In the Garden:
Pyracantha produces berries on growth from the previous season, so overpruning will reduce berry production the following year.
Prune With A Purpose
Late winter, just before the arrival of new spring growth, is the best pruning time for many plants in the home landscape. Pruning is perhaps the least understood of all gardening chores. Incorrect pruning results in poor growth, improper growth, unnatural plant forms, and poor flower or fruit production.
Some folks prune a tree for the same reason some men climb mountains -- because they're there. We should prune with a specific purpose in mind, not just because it is pruning season. Proper pruning can shape plants, remove diseased or winter-damaged limbs, or shorten a plant that is outgrowing its space. Pruning improves flower production on roses and crape myrtles. It helps fruit trees stay vigorous and productive. Proper pruning can also help rejuvenate an old shrub.
Clipped hedges require regular pruning. The gardener looking for low maintenance should not establish a clipped or formal hedge, but instead direct growth in a more natural form. This is especially true of many native plants and certain non-natives, which look ridiculous when they are sheared up like a French poodle!
Spring-flowering ornamentals, such as azaleas, quince, and spirea, should be pruned after they bloom in spring. Summer-flowering shrubs and trees, such as althea, vitex, and crapemyrtle, and our deciduous shade trees respond best to late winter pruning. In areas where oak wilt is present, we prune susceptible oak species in winter, when the beetles that spread it are not active.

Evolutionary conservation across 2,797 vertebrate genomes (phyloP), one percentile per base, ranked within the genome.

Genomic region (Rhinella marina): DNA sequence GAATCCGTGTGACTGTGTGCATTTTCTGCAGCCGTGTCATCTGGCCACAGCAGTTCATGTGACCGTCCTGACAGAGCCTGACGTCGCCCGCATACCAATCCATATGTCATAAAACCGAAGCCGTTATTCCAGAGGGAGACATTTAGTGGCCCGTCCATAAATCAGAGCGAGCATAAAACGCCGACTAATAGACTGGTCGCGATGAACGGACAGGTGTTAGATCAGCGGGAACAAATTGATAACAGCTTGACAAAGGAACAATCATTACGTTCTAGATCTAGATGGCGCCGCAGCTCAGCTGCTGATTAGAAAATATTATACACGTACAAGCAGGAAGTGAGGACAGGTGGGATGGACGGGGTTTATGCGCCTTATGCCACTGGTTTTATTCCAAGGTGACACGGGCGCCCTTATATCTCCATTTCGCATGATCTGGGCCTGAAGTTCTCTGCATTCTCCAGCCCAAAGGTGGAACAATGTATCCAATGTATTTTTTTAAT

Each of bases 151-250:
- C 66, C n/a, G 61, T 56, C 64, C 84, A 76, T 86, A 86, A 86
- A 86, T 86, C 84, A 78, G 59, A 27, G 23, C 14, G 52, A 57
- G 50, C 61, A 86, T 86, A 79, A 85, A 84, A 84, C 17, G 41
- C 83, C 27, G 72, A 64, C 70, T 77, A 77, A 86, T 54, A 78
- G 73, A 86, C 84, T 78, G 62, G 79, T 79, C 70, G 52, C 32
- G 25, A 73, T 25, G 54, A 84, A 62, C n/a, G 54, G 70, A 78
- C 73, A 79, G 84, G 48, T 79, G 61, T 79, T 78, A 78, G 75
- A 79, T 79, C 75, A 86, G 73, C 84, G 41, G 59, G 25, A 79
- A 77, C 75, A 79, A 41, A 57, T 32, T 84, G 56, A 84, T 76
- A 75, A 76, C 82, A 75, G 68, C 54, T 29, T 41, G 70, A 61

Berry-producing ornamentals, such as pyracantha and hollies (including yaupon and possumhaw), produce berries on the previous year's growth. A continual removal of a large percentage of the new growth on these plants eliminates potential berries. Plants may need a bit of light touch up work throughout the season. Gangly canes or shoots may be trimmed back whenever they appear to maintain a plant's form.
Fruiting trees, vines, and bushes (even though they bloom in spring) are pruned in late winter so the plant can be prepared to carry and properly ripen a load of fruit.
Evergreens, such as junipers, ligustrum, photinia, and euonymus, may be lightly pruned throughout the year.
Roses that repeat bloom through the season should be pruned just prior to the spring growth in late February or early March. "Once bloomers," including many of the climbing roses, should be pruned after their spring or early-summer blooms.
To Seal or Not to Seal
Arborists generally agree that wound sealer products are not necessary. Over time the sealed surface cracks, which allows water through, slows drying of the interior wood, and promotes decay. Therefore wound sealers are generally discouraged except in the case of oak trees in oak wilt prone areas. These trees should be painted immediately (not hours later) after cuts are made to reduce the danger of oak wilt infection.
When removing large branches, the gardener should cut back to just outside the collar or raised ring where the branch attaches to the trunk. Cutting at this location eliminates stubs that promote decay of the heartwood, while also preventing cutting too close to the trunk, which increases wound size and delays healing.
So do some investigating before heading out with pruners in hand this winter. Find out what pruning your plants need, or don't need, then go out there and help shape a beautiful landscape around your home.
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